The flipper that bought this property was probably counting on a further bump in prices this summer. It didn't happen. They have been lowerin their price and reducing their margins. Like the another property they bought in Irvine, they did nothing to improve it. We are still a pergraniteel market, and flippers who don't make the necessary improvements don't get the prices they want.

If you would like to learn how you can get involved with trustee sales, please contact me at sales@idealhomebrokers.com.

Irvine Home Address … 43 LEUCADIA #76 Irvine, CA 92602

Resale Home Price … $539,000

Home Purchase Price … $465,600

Home Purchase Date …. 5/25/2010

Net Gain (Loss) ………. $41,060

Percent Change ………. 8.8%

Annual Appreciation … 60.0%

Cost of Ownership

————————————————-

$539,000 ………. Asking Price

$107,800 ………. 20% Down Conventional

4.60% …………… Mortgage Interest Rate

$431,200 ………. 30-Year Mortgage

$106,579 ………. Income Requirement

$2,211 ………. Monthly Mortgage Payment

$467 ………. Property Tax

$120 ………. Special Taxes and Levies (Mello Roos)

$45 ………. Homeowners Insurance

$282 ………. Homeowners Association Fees

============================================

$3,125 ………. Monthly Cash Outlays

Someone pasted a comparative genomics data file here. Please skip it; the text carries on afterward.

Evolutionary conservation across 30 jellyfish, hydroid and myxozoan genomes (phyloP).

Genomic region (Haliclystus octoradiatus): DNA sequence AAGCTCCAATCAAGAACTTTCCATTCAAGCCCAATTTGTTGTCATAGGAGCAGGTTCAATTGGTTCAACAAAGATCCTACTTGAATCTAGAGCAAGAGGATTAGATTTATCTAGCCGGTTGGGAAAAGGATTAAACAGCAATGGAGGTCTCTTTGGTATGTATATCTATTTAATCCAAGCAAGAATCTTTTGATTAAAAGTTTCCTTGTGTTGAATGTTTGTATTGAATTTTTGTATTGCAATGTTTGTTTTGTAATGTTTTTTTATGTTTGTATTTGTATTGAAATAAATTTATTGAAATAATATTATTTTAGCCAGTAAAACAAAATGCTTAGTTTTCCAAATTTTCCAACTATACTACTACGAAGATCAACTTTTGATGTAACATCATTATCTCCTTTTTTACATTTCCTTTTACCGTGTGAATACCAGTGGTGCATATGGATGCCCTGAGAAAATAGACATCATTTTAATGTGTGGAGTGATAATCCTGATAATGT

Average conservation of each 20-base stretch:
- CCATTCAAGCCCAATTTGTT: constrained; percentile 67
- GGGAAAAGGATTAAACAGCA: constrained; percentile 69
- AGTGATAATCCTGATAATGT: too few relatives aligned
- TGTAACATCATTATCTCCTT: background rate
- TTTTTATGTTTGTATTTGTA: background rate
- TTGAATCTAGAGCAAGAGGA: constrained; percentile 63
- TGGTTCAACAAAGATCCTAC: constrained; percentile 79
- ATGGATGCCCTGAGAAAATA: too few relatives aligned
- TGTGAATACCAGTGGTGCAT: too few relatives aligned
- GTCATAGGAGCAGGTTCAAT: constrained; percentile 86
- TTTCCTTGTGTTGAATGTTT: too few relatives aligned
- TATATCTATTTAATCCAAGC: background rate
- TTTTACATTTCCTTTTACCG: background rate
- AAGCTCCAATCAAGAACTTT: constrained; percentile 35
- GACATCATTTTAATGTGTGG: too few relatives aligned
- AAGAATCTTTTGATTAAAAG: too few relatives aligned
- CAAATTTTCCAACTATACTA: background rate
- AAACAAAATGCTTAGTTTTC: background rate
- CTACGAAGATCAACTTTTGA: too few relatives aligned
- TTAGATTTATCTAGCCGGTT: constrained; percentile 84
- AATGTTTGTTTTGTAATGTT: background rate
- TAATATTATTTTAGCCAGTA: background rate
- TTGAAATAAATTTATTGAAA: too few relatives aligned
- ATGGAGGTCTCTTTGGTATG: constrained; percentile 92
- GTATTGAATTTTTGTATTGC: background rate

-$371 ………. Tax Savings (% of Interest and Property Tax)

-$558 ………. Equity Hidden in Payment

$186 ………. Lost Income to Down Payment (net of taxes)

$67 ………. Maintenance and Replacement Reserves

============================================

$2,449 ………. Monthly Cost of Ownership

Cash Acquisition Demands

——————————————————————————

$5,390 ………. Furnishing and Move In @1%

$5,390 ………. Closing Costs @1%

$4,312 ………… Interest Points @1% of Loan

$107,800 ………. Down Payment

============================================

$122,892 ………. Total Cash Costs

$37,500 ………… Emergency Cash Reserves

============================================

$160,392 ………. Total Savings Needed

Property Details for 43 LEUCADIA #76 Irvine, CA 92602

——————————————————————————

Beds: 3

Baths: 3 baths

Home size: 1,826 sq ft

($295 / sq ft)

Lot Size: n/a

Year Built: 2002

Days on Market: 50

Listing Updated: 40374

MLS Number: S620673

Property Type: Condominium, Residential

Community: Northpark

Tract: Mont

——————————————————————————